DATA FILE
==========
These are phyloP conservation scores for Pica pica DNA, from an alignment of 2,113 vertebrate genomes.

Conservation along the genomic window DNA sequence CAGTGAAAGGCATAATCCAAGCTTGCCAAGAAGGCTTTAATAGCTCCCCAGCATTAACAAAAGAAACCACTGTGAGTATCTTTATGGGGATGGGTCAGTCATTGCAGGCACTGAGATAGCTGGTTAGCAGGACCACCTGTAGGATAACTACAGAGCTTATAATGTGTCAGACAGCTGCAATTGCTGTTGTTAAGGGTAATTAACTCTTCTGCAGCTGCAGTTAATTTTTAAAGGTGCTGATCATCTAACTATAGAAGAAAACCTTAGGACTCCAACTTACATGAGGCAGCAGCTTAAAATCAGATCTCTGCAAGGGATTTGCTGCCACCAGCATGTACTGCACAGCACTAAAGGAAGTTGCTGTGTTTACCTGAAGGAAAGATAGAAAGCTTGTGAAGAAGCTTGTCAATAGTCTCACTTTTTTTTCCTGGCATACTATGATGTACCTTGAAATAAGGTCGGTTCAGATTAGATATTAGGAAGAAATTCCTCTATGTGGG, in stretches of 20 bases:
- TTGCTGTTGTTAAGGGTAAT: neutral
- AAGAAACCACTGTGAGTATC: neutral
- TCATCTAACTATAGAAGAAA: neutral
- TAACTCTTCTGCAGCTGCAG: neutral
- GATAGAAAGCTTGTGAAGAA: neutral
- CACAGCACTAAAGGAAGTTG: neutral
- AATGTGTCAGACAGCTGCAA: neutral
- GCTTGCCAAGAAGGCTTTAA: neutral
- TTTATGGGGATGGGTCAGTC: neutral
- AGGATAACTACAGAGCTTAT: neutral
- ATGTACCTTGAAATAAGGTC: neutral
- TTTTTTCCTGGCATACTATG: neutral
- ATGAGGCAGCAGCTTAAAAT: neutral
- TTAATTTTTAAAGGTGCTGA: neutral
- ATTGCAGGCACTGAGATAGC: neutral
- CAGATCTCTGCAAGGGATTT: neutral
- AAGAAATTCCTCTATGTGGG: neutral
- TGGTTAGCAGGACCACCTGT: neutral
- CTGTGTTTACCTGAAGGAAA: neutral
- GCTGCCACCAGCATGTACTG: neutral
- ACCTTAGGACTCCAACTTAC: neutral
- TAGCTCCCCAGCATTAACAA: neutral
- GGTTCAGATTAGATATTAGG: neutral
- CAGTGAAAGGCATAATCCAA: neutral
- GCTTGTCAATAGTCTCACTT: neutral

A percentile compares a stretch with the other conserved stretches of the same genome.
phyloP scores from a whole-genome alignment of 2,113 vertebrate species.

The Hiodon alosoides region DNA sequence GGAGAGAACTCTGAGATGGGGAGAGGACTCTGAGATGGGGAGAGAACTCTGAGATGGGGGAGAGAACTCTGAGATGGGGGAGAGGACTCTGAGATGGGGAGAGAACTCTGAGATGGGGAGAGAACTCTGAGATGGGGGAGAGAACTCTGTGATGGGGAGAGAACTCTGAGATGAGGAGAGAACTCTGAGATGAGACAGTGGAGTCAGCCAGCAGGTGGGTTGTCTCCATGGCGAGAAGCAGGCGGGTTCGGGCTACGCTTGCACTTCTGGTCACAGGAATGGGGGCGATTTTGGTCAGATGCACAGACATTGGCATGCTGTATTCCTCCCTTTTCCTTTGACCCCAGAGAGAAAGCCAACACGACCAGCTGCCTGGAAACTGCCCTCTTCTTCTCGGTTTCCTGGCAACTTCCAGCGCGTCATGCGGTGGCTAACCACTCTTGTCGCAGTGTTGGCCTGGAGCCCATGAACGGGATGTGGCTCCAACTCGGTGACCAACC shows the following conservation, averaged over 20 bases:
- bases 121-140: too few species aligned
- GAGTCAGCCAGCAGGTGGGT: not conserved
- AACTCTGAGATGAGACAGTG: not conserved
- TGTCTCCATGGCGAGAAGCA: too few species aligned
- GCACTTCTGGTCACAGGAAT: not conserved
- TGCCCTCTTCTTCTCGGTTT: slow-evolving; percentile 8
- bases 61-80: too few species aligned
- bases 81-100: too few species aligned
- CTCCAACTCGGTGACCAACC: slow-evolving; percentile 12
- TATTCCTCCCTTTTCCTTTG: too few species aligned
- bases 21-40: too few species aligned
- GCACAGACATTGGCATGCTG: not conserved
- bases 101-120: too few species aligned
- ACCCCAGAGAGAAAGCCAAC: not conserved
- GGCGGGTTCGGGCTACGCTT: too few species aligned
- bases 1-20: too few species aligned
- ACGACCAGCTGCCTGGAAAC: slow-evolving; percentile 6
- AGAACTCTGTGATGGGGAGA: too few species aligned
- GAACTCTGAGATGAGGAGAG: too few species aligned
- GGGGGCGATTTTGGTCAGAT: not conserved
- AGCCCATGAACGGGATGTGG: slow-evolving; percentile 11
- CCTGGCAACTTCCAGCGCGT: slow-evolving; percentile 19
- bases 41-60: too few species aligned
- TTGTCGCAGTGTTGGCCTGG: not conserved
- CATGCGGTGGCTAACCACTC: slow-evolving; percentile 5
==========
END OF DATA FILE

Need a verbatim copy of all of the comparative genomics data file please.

These are phyloP conservation scores for Pica pica DNA, from an alignment of 2,113 vertebrate genomes.

Conservation along the genomic window DNA sequence CAGTGAAAGGCATAATCCAAGCTTGCCAAGAAGGCTTTAATAGCTCCCCAGCATTAACAAAAGAAACCACTGTGAGTATCTTTATGGGGATGGGTCAGTCATTGCAGGCACTGAGATAGCTGGTTAGCAGGACCACCTGTAGGATAACTACAGAGCTTATAATGTGTCAGACAGCTGCAATTGCTGTTGTTAAGGGTAATTAACTCTTCTGCAGCTGCAGTTAATTTTTAAAGGTGCTGATCATCTAACTATAGAAGAAAACCTTAGGACTCCAACTTACATGAGGCAGCAGCTTAAAATCAGATCTCTGCAAGGGATTTGCTGCCACCAGCATGTACTGCACAGCACTAAAGGAAGTTGCTGTGTTTACCTGAAGGAAAGATAGAAAGCTTGTGAAGAAGCTTGTCAATAGTCTCACTTTTTTTTCCTGGCATACTATGATGTACCTTGAAATAAGGTCGGTTCAGATTAGATATTAGGAAGAAATTCCTCTATGTGGG, in stretches of 20 bases:
- TTGCTGTTGTTAAGGGTAAT: neutral
- AAGAAACCACTGTGAGTATC: neutral
- TCATCTAACTATAGAAGAAA: neutral
- TAACTCTTCTGCAGCTGCAG: neutral
- GATAGAAAGCTTGTGAAGAA: neutral
- CACAGCACTAAAGGAAGTTG: neutral
- AATGTGTCAGACAGCTGCAA: neutral
- GCTTGCCAAGAAGGCTTTAA: neutral
- TTTATGGGGATGGGTCAGTC: neutral
- AGGATAACTACAGAGCTTAT: neutral
- ATGTACCTTGAAATAAGGTC: neutral
- TTTTTTCCTGGCATACTATG: neutral
- ATGAGGCAGCAGCTTAAAAT: neutral
- TTAATTTTTAAAGGTGCTGA: neutral
- ATTGCAGGCACTGAGATAGC: neutral
- CAGATCTCTGCAAGGGATTT: neutral
- AAGAAATTCCTCTATGTGGG: neutral
- TGGTTAGCAGGACCACCTGT: neutral
- CTGTGTTTACCTGAAGGAAA: neutral
- GCTGCCACCAGCATGTACTG: neutral
- ACCTTAGGACTCCAACTTAC: neutral
- TAGCTCCCCAGCATTAACAA: neutral
- GGTTCAGATTAGATATTAGG: neutral
- CAGTGAAAGGCATAATCCAA: neutral
- GCTTGTCAATAGTCTCACTT: neutral

A percentile compares a stretch with the other conserved stretches of the same genome.
phyloP scores from a whole-genome alignment of 2,113 vertebrate species.

The Hiodon alosoides region DNA sequence GGAGAGAACTCTGAGATGGGGAGAGGACTCTGAGATGGGGAGAGAACTCTGAGATGGGGGAGAGAACTCTGAGATGGGGGAGAGGACTCTGAGATGGGGAGAGAACTCTGAGATGGGGAGAGAACTCTGAGATGGGGGAGAGAACTCTGTGATGGGGAGAGAACTCTGAGATGAGGAGAGAACTCTGAGATGAGACAGTGGAGTCAGCCAGCAGGTGGGTTGTCTCCATGGCGAGAAGCAGGCGGGTTCGGGCTACGCTTGCACTTCTGGTCACAGGAATGGGGGCGATTTTGGTCAGATGCACAGACATTGGCATGCTGTATTCCTCCCTTTTCCTTTGACCCCAGAGAGAAAGCCAACACGACCAGCTGCCTGGAAACTGCCCTCTTCTTCTCGGTTTCCTGGCAACTTCCAGCGCGTCATGCGGTGGCTAACCACTCTTGTCGCAGTGTTGGCCTGGAGCCCATGAACGGGATGTGGCTCCAACTCGGTGACCAACC shows the following conservation, averaged over 20 bases:
- bases 121-140: too few species aligned
- GAGTCAGCCAGCAGGTGGGT: not conserved
- AACTCTGAGATGAGACAGTG: not conserved
- TGTCTCCATGGCGAGAAGCA: too few species aligned
- GCACTTCTGGTCACAGGAAT: not conserved
- TGCCCTCTTCTTCTCGGTTT: slow-evolving; percentile 8
- bases 61-80: too few species aligned
- bases 81-100: too few species aligned
- CTCCAACTCGGTGACCAACC: slow-evolving; percentile 12
- TATTCCTCCCTTTTCCTTTG: too few species aligned
- bases 21-40: too few species aligned
- GCACAGACATTGGCATGCTG: not conserved
- bases 101-120: too few species aligned
- ACCCCAGAGAGAAAGCCAAC: not conserved
- GGCGGGTTCGGGCTACGCTT: too few species aligned
- bases 1-20: too few species aligned
- ACGACCAGCTGCCTGGAAAC: slow-evolving; percentile 6
- AGAACTCTGTGATGGGGAGA: too few species aligned
- GAACTCTGAGATGAGGAGAG: too few species aligned
- GGGGGCGATTTTGGTCAGAT: not conserved
- AGCCCATGAACGGGATGTGG: slow-evolving; percentile 11
- CCTGGCAACTTCCAGCGCGT: slow-evolving; percentile 19
- bases 41-60: too few species aligned
- TTGTCGCAGTGTTGGCCTGG: not conserved
- CATGCGGTGGCTAACCACTC: slow-evolving; percentile 5